Posted in Africa, Nature, Photography, Travel

More Hyenas


Juvenile Hyena photograph by Cheryl Merrill
Juvenile Hyena
photograph by Cheryl Merrill


After posting about hyenas last week, I received a message from a Facebook friend about our similar experiences. Adrian and Ellen Kingi (from New Zealand) were managers at Stanley’s Camp from 2006-2007. I met them in 2007 and was delighted to reconnect with Ellen this year. (Unfortunately, Adrian died from leukemia in April). I asked Ellen if I could use her messages as a follow-up post.

“Loved reading this excerpt. During our term of management at Stanley’s from 2006 to 2007 I became fascinated with hyenas. Despite their ugly reputation I had huge respect for them, for their physical size and power as you described, but also for their social structure and the way the packs interacted. There was a den about 200 meters away from camp and on an evening off our favorite pastime was to take a vehicle, nose out quietly into the entrance of the den, turn off the engine and sit quietly to watch the pups play and harass their babysitter while mother was out hunting. Babies were very young, still black as pitch with very first signs of color only just starting to appear on eyebrows and chest. Tolerance and love of nanny was beautiful to witness.

When we arrived at Stanley’s there was a damaged sofa stored in our management house that had been attacked in the lodge you described. Don’t know whether this was the second sofa out whether the attacks had gone on and on and this may have been yet another!!! Anyway, a replacement for this one duly arrived, and we challenged ourselves to guess how long it would stay untouched. A week later, one seat cushion was gone. Next night, the second. And not long after the two back cushions. After that, guardrails were erected around the perimeter of the lodge deck and barriers propped up at the tops of the stairs each night. The barriers had to be remodeled when the hyenas learned they could be dragged away to give them access to the dining chairs.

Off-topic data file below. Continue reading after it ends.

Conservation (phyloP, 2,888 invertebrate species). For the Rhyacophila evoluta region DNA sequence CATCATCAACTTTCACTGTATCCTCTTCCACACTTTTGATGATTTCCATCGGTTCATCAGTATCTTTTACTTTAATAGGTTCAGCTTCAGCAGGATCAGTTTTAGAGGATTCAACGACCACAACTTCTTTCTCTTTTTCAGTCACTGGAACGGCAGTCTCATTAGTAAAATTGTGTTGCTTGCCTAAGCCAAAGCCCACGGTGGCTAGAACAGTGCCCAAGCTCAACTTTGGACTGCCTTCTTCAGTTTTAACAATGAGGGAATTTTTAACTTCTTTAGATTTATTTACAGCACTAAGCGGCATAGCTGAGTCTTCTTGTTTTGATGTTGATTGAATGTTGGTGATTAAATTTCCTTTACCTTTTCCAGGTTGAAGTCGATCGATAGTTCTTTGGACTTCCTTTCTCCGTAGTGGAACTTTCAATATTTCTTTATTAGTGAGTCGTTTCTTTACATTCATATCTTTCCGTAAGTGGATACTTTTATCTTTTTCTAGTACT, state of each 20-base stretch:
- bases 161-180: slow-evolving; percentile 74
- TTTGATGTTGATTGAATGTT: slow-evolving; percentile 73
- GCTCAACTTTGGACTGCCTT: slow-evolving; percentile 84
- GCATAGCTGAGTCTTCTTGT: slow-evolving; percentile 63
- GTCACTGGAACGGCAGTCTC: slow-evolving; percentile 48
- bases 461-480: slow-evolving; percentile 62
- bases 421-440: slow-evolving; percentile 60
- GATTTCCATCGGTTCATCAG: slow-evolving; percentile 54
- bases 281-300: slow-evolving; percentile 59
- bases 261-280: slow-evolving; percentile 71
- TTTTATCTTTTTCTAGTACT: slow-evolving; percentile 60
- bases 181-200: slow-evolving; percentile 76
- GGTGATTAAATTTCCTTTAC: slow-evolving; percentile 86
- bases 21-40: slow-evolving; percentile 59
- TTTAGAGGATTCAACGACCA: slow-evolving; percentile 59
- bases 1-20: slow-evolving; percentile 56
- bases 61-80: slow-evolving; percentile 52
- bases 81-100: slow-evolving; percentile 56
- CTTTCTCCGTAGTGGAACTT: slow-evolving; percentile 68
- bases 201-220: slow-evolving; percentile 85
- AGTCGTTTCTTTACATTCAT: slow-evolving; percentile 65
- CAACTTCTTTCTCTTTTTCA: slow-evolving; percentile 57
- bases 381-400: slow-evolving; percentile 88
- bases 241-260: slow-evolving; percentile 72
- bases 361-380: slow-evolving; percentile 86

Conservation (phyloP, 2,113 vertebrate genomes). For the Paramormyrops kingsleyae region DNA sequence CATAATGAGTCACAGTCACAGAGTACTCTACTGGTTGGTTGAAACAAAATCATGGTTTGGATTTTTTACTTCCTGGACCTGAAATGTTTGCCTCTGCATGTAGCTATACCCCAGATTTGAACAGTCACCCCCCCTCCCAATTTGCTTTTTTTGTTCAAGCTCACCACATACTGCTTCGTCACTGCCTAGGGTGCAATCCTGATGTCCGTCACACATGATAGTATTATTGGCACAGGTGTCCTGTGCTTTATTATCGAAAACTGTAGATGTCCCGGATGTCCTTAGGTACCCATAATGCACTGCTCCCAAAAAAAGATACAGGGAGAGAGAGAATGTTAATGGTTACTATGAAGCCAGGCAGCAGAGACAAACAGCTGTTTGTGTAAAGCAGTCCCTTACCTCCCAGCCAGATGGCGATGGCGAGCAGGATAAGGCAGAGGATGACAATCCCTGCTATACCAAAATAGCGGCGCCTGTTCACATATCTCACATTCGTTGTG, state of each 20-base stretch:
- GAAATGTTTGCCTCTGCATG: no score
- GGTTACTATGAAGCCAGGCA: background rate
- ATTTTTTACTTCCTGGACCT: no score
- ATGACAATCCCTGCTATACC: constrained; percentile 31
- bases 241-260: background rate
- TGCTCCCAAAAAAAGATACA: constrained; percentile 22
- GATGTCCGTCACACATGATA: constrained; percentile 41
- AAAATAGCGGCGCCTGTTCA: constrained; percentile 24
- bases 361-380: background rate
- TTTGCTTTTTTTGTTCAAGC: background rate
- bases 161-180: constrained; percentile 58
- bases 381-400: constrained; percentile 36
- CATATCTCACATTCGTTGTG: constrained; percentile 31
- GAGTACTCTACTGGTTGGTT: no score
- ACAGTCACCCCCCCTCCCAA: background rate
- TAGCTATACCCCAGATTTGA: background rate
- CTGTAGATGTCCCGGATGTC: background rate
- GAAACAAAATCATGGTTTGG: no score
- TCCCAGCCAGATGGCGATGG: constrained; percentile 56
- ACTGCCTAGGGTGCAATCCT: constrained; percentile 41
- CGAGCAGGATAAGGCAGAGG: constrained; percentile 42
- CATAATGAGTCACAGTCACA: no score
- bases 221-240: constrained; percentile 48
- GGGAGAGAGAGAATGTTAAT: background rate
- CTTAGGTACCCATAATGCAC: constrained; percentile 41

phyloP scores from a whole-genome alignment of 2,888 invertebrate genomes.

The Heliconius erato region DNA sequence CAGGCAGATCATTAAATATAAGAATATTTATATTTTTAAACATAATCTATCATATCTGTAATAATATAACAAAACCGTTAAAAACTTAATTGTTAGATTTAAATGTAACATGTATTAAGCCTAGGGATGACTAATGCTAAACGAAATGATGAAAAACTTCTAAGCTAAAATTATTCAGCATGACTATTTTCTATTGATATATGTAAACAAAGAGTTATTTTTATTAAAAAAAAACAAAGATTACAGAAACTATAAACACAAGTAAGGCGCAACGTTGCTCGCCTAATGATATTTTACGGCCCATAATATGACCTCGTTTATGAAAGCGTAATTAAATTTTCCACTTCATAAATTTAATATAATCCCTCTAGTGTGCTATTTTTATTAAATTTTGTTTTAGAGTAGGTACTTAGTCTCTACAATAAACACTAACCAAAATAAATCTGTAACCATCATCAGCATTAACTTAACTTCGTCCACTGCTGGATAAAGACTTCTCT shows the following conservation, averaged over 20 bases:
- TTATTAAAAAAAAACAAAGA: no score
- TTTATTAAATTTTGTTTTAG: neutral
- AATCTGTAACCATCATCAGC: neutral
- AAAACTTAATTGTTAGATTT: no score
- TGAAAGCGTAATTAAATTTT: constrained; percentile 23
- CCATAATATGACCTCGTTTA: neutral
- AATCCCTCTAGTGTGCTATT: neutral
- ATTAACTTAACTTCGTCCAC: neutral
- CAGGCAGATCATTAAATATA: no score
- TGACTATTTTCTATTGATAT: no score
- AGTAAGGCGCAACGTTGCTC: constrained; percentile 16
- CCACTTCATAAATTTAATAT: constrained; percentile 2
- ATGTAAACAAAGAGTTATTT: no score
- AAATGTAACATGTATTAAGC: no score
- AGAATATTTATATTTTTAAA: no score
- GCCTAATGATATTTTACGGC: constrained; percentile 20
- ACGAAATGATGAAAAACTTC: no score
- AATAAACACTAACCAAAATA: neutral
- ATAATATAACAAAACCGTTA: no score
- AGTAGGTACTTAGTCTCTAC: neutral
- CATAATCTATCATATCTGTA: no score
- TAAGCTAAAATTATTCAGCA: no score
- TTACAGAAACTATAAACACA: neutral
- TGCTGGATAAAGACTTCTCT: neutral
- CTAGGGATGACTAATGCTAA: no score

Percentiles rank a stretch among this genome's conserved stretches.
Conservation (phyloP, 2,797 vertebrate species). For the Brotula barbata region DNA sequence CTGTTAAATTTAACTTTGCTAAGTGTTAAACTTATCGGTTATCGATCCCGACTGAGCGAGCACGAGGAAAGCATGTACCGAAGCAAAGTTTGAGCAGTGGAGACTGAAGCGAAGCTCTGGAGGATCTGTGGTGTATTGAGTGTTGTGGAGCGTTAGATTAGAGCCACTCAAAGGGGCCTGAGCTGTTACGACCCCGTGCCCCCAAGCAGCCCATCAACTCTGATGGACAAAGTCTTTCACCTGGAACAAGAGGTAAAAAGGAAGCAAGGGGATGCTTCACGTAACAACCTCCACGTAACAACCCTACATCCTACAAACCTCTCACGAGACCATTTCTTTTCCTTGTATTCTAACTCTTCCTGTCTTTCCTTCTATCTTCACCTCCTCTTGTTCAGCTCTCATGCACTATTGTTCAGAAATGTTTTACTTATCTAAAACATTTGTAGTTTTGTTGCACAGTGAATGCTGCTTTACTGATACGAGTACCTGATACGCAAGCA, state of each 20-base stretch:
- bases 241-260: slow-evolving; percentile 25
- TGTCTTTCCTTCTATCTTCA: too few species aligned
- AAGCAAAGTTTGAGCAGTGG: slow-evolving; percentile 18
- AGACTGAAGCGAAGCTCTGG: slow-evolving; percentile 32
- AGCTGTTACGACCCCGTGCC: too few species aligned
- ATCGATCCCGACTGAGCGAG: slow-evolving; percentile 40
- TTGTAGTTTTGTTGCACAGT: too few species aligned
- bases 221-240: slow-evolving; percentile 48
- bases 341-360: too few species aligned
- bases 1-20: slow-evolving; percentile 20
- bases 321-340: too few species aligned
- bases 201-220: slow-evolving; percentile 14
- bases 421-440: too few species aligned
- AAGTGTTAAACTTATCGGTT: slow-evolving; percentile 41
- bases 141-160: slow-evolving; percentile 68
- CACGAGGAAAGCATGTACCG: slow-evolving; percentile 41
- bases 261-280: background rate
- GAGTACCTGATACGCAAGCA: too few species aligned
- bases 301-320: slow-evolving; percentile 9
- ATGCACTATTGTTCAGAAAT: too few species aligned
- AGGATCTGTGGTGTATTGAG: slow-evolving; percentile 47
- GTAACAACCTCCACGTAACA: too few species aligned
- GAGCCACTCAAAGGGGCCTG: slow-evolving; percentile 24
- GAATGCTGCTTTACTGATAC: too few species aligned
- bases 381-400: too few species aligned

Adrian was so frustrated, but he could have been a dreadful statistic when he woke to an almighty bang one night about 2 am, thought it was a hyena attacking the latest new sofa, and so went to investigate. He found SEVEN hyenas on the deck. He had a large stick with him and had the presence of mind to slam it so hard on the deck that the animals didn’t have time to even think of attacking him and took off. Adrian realized his foolishness and returned shaking.

My closest encounter with hyenas was in the Stanley’s kitchen. After dinner one evening I was stepping out of the kitchen door after checking that the rubbish bins were inside. As I put my foot out the door the front feet of a large hyena stepped up towards me as she was deciding to try her luck for some easy food. I reacted with loud shout and jump, and she raced away. They did get into the kitchen one night when door wasn’t properly secured. The mess was incredible next morning.

It was so funny reading your post and thinking we had experienced exactly the same things. Dining chairs eventually became non=leather models, but I wonder how many leather sofas became hyena fodder, and whether they too were changed to another medium. It was a major lesson for Adrian, and to think it could have been any other animal roaming around the camp at that hour of the morning that could have taken him out. Shudder!!!!!”

Many thanks to Ellen for letting me share her experiences at Stanley’s.




Cheryl Merrill’s essays have been published in Fourth Genre, Pilgrimage, Brevity, Seems, South Loop Review, Ghoti, Alaska Quarterly Review, Adventum and Isotope. “Singing Like Yma Sumac” was selected for the Best of Brevity 2005 and Creative Nonfiction #27. It was also included in the anthology Short Takes: Model Essays for Composition, 10th Edition. Another essay, “Trunk,” was chosen for Special Mention in Pushcart 2008. She is currently working on a book about elephants: Larger than Life: Living in the Shadows of Elephants.

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